Since these figures reflect only those who notify the authorities, and since ethnic German immigrants from the former Soviet Union count as returnees, Constanze Quiatkowski of Destatis says the actual number should be larger.

German demographic experts were shocked in 1987 when the latest census put the population at 82.4m—1.3m lower than they had projected. An even worse surprise could be in store when the next census is conducted in 2010-2011.

“There has definitely been an increase over the past two to three years,” says Christina Busch at the Raphael-Werke, a charity that counsels would-be emigrants. “What worries me is that 99.9 per cent of those I see have qualifications. Many have children. Some even have good jobs. And most want a clean break—they do not intend to come back.”

Architects, engineers, truck drivers, scientists, and social workers are leaving in droves. The outflow of doctors towards Scandinavia is such that the medical faculty of Erlangen University recently started offering Swedish courses to its students.

The trend has been noticeable for some time. The previous emigration record of 1956 was breached for the first time in 1994 and after several years of decline the outflow began rising again in 2001, as it has done every year since.

Yet Klaus Bade, director of the Institute for Migration Research and Intercultural Studies, says nobody could predict the current momentum. The departures, compounded by a steady decline in foreign immigration, pose a formidable challenge to Germany’s welfare system.

Today, only 26m people hold jobs that carry full social security entitlements. Put differently, the burden of financing the welfare state is borne by fewer than one in three Germans, while 32m depend on the system for their living.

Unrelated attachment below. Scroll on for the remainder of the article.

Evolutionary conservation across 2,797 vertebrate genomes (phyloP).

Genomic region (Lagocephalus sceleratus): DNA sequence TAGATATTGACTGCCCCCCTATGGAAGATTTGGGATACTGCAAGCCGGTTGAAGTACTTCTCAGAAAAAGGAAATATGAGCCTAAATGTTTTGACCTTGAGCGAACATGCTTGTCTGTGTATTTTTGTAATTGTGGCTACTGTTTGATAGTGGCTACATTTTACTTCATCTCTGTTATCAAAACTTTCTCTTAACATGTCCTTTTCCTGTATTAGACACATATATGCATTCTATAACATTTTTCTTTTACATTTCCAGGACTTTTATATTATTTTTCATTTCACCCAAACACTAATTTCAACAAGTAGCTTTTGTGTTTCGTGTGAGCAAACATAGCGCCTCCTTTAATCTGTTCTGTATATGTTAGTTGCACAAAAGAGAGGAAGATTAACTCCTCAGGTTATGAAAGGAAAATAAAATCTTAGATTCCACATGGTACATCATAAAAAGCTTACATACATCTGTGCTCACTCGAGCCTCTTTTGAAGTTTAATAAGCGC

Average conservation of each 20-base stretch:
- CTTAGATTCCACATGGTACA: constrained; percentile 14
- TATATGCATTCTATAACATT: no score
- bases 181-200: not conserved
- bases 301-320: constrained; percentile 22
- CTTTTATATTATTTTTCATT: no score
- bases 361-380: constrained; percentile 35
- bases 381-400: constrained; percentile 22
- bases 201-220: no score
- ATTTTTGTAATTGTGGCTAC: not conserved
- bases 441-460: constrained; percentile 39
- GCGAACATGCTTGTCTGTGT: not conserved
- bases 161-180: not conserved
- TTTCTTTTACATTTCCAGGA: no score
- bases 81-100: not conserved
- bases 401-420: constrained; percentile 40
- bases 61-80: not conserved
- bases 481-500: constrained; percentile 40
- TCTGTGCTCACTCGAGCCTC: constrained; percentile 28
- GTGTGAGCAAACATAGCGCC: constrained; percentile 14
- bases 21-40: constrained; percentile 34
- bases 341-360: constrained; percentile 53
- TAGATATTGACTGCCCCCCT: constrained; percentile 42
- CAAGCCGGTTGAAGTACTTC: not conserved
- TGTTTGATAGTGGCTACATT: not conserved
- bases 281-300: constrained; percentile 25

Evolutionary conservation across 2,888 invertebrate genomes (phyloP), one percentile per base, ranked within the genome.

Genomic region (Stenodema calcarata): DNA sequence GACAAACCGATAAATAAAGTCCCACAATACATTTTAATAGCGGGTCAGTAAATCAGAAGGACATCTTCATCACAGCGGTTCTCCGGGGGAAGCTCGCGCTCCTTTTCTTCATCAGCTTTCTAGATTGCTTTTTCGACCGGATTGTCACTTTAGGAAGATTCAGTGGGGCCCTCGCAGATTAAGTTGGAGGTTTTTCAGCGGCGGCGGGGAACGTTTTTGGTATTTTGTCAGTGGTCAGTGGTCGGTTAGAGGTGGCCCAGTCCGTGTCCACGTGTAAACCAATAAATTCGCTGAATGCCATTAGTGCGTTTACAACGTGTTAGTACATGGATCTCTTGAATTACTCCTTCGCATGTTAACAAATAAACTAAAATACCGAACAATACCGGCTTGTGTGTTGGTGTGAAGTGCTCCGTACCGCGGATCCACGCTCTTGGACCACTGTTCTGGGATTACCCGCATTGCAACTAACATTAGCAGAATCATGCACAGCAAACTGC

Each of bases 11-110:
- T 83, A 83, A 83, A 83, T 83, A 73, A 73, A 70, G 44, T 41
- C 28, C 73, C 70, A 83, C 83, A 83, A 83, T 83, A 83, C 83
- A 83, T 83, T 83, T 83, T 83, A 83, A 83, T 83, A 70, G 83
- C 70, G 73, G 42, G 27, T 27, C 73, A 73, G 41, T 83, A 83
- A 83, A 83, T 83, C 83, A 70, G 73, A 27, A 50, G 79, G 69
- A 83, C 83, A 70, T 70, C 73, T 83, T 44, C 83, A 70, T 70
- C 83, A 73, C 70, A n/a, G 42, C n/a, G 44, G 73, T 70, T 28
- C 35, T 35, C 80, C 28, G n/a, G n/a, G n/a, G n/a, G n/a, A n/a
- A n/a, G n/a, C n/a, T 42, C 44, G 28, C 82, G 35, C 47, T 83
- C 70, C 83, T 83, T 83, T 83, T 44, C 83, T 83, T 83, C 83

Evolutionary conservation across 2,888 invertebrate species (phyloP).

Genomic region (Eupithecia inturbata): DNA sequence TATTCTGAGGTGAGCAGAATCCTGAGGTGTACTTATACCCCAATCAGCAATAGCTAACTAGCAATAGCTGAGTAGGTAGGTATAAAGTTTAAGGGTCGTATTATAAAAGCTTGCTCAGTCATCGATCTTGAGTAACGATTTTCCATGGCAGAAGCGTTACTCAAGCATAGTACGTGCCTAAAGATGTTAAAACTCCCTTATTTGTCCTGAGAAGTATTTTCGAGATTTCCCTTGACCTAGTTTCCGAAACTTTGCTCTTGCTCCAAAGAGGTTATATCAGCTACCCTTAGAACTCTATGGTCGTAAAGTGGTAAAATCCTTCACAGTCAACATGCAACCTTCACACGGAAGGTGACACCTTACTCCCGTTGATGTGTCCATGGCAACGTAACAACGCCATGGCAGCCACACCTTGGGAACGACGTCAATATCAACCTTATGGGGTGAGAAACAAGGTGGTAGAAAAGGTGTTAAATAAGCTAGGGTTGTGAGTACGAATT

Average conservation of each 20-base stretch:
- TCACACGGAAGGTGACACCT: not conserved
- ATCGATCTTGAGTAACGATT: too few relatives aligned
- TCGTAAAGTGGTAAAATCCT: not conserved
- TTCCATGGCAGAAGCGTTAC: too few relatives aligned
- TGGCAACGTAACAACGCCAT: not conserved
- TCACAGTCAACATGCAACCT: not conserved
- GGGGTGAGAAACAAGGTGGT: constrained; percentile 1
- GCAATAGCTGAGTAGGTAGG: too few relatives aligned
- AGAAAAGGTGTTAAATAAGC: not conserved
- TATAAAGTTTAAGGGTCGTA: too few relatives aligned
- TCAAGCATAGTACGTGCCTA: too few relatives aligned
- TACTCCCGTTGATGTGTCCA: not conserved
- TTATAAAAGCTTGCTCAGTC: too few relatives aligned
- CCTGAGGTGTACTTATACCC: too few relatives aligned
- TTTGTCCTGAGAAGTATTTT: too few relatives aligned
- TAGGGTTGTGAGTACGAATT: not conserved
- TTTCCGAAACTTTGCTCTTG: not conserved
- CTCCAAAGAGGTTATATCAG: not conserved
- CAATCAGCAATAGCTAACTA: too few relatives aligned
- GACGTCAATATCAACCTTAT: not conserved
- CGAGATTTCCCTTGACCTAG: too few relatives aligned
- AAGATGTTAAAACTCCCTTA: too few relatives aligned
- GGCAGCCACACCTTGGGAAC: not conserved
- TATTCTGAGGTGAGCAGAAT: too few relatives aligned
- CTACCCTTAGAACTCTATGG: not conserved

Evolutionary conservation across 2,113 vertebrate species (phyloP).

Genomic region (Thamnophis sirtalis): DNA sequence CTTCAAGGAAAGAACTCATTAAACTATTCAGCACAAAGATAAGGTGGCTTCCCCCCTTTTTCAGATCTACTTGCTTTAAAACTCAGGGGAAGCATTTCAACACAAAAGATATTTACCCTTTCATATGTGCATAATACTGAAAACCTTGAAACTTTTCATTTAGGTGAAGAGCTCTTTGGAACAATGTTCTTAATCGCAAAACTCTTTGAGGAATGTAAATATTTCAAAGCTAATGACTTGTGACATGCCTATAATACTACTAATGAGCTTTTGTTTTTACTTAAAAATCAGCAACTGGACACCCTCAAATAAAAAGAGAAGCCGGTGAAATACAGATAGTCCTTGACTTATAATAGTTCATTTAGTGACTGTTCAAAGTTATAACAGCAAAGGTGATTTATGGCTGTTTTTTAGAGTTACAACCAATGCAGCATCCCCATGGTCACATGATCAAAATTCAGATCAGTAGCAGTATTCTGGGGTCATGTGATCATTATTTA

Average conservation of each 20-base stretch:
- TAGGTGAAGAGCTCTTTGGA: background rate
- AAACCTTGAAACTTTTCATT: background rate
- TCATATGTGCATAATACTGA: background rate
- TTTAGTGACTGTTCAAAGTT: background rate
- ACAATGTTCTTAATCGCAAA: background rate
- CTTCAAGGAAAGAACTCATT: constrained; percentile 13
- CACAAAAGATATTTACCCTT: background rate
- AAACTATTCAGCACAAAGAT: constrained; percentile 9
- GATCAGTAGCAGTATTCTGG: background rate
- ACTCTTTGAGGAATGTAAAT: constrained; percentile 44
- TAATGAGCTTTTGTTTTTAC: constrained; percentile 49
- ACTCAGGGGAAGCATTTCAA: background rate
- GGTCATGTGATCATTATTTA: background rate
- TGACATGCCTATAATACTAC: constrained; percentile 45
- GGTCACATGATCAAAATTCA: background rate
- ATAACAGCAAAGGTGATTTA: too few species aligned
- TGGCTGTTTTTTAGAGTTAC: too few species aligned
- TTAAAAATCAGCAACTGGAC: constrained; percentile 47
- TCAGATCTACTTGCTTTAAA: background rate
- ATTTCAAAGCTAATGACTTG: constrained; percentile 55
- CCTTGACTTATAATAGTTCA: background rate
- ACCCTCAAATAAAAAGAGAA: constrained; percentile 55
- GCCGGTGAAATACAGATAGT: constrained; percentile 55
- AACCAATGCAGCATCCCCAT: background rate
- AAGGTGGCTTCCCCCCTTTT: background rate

Germany’s ageing population means its welfare state, if unreformed, faces certain financial collapse. What the country’s failure to retain talent means is that this collapse is approaching faster than previously expected.

Also new is the concern about what emigration could do to the labour market. Until recently, the assumption was that demographic shrinkage would help alleviate high unemployment.

In a recent study, however, the IAB research institute, part of the Federal Labour Agency, concluded: “Without new policies, no significant decline in unemployment can be expected [before 2020].”

The reason is the deepening mismatch between demand and supply on the labour market as the best-qualified emigrate, demand for untrained workers decreases, and the quality of education stagnates.

Former East Germany, in particular, faces devastation. Another IAB study estimates that the region’s population will drop from 15m to 9m between now and 2050 while its working population will halve.

In some quarters, the scarcity of workers is already being felt. A poll by the Labour Agency showed 13 per cent of vacancies could not be filled in Germany last year despite record unemployment, because of applicants’ insufficient qualifications.

Mr Muller, who has lived in Paris and New York and is now settled in London, says he does “not feel any compulsion to go back”.

Topics:

Share This

We welcome comments that add information or perspective, and we encourage polite debate. If you log in with a social media account, your comment should appear immediately. If you prefer to remain anonymous, you may comment as a guest, using a name and an e-mail address of convenience. Your comment will be moderated.

Comments are closed.